Listening to Architecture

Relations and Tensions between Architecture and Music

The close relationship between architecture and music by reference to historical developments, contemporary trends, mathematical and philosophical similarities, visional and emotional influences of the arts.

Interdisciplinarity is the significant key word – concerning not only architecture and music, but arts in general.

For the design-process of architects in the European Renaissance like Andrea Palladio, the use of antique music-proportions was common practice. Philosophers and poets like Friedrich Wilhelm Schelling, Johann Wolfgang von Goethe and Arthur Schopenhauer were talking about architecture as “fixed”, “silenced” or “frozen” music, Richard Wagner influenced various architects of his time and the trend of expressionism in Europe with his music.

In the early 20th century, the German architect Erich Mendelsohn used, among others, Johann Sebastian Bach’s compositions as an inspiration for his designs, and the architect Le Corbusier developed the “Modulor”, an anthropometric scale of proportions, by reference to antique traditions of music, and his project head Iannis Xenakis was not only working as an architect but as a composer during night time.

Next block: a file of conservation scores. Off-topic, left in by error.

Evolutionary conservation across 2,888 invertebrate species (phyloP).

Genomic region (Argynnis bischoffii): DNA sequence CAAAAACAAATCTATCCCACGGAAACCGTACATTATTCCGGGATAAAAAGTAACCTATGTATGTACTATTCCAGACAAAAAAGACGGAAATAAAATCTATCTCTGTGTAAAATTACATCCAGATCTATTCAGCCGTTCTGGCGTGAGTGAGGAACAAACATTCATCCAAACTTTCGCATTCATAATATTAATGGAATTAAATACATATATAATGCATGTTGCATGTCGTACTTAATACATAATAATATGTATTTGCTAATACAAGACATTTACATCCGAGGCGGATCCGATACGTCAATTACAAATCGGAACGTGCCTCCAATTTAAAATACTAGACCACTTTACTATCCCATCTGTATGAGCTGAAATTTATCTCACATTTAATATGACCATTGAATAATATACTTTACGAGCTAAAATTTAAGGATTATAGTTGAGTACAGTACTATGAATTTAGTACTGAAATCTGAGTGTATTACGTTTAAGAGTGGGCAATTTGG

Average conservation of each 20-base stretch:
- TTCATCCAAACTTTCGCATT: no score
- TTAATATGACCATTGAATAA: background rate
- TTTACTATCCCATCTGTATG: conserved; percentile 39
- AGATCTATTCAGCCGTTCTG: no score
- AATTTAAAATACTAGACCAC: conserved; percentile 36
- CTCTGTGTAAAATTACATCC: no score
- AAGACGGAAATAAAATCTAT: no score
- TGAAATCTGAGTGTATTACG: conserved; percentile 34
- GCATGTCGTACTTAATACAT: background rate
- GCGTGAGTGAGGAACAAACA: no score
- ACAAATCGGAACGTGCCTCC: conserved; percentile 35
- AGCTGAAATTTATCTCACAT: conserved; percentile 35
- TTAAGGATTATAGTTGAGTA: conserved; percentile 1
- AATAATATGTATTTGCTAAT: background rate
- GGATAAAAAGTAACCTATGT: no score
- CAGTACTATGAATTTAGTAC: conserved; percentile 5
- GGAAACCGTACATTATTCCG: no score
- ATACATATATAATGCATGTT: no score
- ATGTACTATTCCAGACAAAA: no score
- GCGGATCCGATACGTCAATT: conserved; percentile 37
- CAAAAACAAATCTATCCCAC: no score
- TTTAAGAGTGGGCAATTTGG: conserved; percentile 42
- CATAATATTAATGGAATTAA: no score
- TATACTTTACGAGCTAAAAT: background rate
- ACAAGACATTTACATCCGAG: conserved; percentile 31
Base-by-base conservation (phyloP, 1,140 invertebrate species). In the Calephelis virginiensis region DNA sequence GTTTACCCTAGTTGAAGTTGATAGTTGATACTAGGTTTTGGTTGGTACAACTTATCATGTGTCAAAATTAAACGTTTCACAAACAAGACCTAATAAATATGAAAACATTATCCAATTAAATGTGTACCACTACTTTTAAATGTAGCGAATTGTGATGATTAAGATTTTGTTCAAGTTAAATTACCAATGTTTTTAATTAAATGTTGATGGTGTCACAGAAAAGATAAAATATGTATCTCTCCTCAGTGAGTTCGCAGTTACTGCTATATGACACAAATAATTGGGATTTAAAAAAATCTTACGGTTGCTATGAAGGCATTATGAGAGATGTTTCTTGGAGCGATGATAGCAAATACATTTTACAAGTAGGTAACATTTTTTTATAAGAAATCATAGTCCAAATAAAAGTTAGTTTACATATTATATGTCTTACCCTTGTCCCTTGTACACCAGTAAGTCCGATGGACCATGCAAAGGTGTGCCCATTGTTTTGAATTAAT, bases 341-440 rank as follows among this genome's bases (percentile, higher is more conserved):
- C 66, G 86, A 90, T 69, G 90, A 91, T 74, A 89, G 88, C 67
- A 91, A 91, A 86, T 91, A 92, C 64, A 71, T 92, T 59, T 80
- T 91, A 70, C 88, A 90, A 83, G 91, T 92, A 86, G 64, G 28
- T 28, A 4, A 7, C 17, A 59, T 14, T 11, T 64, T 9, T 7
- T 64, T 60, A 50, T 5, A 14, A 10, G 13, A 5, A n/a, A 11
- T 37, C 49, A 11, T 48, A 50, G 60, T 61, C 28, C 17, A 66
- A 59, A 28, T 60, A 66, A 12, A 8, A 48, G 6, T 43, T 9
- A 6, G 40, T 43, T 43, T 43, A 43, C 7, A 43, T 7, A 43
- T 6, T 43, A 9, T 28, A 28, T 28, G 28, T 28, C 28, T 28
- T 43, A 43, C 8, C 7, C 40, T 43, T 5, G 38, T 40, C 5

Vice versa, musicians were influenced by architecture, too. After the French Revolution, for example, music was democratized. Composers had to face the fact that music was no longer an elitist art and began to be commercial. Music halls were built for the public, so they had to consider space, acoustics and even the enhanced size of the orchestras in their compositions.

In the 20th century, composers like Charles Ives and John Cage also worked with space and architecture; and Arnold Schönberg held a discourse about music, time and space.

Nowadays, many contemporary architects are still using music as a “tool” for their designs. While some focus more on the emotional aspect, others try to translate music directly into built structures by simply extruding the notations or generating structures by complex computer programs. Indeed, architecture can be used as a musical instrument. Examples from the last centuries to the present will show the close relationship between the art of construction and music.

(abstract / lecture: August 28, 2010 / “Music in Wonderland”, National Taiwan Symphony Orchestra, Taichung/Taiwan (R.O.C.)